Spoiler alert: using European B Corp data, we show that companies are not just more environmentally and socially impactful, as their B Corp status shows, but they are growing sustainably and creating employment faster than our general level of economic output. 


A quick recap on B Corps: these are companies that meet high standards of social and environmental performance, and which have voluntarily embedded in the companies’ governing articles a commitment to run the company with consideration of the interests of all stakeholders. The certification process, run by B Lab, assesses a company’s practices across a range of stakeholder perspectives – workers, environment, communities, suppliers – and also assesses how these companies are governed.  Each company that is B Corp certified has to score at least 80 points in the B Impact Assessment. Every 3 years the company must complete a new assessment verified by B Lab in order to maintain its B Corp certification¹. This provides us with an opportunity to examine the overall progress of these companies over time. By looking at 228 out of 1190 certified companies that have completed at least two certifications (around 19% of the community²), we can show that these companies are not just more environmentally and socially sustainable but also economically resilient.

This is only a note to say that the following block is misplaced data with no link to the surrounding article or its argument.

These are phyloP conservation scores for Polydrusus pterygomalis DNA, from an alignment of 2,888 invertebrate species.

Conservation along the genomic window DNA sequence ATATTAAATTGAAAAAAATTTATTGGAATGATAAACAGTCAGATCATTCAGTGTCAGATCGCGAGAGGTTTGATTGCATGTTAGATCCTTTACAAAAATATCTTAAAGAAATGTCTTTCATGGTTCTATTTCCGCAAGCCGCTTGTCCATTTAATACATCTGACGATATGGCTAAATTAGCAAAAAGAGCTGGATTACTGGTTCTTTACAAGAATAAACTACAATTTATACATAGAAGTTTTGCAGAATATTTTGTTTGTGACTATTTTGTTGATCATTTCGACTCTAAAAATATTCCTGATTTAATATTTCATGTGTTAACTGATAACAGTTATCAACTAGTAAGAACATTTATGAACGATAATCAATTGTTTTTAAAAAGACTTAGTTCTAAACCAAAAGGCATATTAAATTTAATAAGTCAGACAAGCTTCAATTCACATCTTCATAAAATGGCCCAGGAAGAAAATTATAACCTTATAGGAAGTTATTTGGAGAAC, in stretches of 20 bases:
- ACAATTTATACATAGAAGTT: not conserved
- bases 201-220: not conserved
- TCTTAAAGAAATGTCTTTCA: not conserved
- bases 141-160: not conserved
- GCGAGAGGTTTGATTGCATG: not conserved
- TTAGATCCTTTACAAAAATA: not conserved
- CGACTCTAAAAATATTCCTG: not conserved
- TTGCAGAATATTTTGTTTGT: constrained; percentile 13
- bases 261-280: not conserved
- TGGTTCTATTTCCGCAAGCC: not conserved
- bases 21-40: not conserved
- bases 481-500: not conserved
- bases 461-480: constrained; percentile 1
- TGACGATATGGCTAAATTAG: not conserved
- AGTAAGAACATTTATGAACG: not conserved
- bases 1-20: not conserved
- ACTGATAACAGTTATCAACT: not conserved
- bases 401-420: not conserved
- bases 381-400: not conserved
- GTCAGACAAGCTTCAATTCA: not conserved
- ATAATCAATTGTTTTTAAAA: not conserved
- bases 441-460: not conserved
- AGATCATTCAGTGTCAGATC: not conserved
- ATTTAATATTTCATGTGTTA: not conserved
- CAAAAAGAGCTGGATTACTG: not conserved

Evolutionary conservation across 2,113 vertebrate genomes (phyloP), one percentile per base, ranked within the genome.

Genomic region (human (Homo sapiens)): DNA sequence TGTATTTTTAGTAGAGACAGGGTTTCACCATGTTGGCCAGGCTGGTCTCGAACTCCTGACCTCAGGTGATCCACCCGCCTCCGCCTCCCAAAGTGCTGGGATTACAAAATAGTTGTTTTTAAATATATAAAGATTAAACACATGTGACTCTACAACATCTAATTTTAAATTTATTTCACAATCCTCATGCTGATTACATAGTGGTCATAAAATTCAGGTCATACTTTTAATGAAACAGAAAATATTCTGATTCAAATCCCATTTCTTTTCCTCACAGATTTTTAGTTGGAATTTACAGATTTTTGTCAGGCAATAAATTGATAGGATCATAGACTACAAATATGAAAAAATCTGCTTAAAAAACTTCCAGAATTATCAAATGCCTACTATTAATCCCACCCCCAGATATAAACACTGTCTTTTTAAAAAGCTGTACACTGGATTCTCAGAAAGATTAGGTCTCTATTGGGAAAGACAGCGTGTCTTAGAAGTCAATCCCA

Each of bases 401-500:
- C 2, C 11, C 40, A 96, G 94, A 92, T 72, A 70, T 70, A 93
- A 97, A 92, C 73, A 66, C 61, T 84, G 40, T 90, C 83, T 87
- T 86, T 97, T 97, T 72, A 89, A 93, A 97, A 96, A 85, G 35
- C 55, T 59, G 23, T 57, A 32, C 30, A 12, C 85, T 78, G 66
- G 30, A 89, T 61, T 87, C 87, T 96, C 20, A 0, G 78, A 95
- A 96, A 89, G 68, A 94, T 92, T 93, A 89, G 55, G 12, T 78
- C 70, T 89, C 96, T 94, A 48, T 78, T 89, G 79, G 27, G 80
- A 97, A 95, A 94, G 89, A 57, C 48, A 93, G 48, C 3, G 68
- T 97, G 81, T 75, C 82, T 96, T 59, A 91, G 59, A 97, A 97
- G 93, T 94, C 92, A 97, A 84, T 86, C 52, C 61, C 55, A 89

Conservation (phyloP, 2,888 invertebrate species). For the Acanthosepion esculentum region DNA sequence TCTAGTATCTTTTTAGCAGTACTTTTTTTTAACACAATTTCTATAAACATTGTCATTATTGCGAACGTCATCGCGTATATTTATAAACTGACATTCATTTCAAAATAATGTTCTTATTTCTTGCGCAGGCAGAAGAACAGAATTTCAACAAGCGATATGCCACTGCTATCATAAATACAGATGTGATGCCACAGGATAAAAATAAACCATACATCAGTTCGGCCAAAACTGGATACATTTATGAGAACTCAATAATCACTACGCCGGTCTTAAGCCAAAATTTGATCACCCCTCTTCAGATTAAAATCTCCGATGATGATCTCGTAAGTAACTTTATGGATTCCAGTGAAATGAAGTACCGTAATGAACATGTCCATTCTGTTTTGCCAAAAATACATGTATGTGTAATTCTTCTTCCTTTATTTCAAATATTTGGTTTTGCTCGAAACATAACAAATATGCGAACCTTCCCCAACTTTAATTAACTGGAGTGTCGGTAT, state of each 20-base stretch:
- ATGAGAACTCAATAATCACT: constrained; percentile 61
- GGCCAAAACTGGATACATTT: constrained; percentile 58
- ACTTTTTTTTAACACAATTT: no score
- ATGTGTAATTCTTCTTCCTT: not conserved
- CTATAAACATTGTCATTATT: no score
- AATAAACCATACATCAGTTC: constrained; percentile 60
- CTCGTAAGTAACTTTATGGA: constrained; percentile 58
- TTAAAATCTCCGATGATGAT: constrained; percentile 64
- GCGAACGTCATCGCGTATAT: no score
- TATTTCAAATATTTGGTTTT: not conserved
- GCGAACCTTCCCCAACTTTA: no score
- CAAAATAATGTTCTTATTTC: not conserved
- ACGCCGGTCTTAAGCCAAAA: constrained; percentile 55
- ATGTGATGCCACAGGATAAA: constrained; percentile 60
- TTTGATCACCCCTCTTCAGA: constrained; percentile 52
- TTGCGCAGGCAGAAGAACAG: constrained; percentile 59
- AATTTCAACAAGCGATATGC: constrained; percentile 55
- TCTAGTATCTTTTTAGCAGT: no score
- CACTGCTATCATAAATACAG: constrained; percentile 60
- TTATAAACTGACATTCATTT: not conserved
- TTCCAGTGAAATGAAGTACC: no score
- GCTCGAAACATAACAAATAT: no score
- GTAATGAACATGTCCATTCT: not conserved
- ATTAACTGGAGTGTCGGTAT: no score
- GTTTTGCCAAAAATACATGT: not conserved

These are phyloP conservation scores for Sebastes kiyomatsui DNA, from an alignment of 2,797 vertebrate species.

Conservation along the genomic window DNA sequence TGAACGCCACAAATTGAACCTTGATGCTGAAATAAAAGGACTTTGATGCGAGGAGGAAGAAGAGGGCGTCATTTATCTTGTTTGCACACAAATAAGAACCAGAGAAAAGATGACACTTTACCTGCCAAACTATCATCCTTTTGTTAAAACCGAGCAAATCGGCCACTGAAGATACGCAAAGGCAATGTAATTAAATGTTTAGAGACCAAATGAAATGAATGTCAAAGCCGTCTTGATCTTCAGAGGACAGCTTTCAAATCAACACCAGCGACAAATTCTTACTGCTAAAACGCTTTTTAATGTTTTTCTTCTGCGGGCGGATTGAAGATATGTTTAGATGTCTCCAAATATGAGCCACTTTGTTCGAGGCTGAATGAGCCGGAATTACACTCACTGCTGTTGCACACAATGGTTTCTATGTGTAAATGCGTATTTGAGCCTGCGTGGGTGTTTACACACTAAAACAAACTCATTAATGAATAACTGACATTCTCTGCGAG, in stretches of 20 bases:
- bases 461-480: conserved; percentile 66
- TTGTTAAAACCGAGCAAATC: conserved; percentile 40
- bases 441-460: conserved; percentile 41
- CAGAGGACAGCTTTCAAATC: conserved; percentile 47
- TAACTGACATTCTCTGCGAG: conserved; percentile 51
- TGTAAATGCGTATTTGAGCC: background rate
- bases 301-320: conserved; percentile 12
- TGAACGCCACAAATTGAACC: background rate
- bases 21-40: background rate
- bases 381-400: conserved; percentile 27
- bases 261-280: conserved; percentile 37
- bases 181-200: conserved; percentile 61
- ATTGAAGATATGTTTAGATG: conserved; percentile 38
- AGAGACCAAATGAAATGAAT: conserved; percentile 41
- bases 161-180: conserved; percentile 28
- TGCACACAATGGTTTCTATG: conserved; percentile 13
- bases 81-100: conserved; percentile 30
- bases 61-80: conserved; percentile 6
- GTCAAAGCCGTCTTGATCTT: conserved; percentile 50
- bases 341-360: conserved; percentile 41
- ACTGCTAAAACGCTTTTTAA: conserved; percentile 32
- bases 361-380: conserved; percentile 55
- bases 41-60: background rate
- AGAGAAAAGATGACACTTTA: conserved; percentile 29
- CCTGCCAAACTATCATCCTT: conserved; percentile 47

Below, we present the extent to which B Corp certification correlates with the growth of that company.  We assess growth through two lenses – firstly, through the change in revenue figures, and secondly through changes in the number of employees. We aggregate these findings to give average growth rates across these two parameters. 


Our analysis of the recertification data for these European B Corps revealed the following:

  • 22% average annual revenue growth between certification periods³ AND
  • 8% average annual growth in the number of full and part-time employees ⁴ 

whilst also improving their impact:

  • 40% of businesses added a new Impact Business Model⁵ on recertification
  • 6% average increase in impact scores by European B Corps on recertification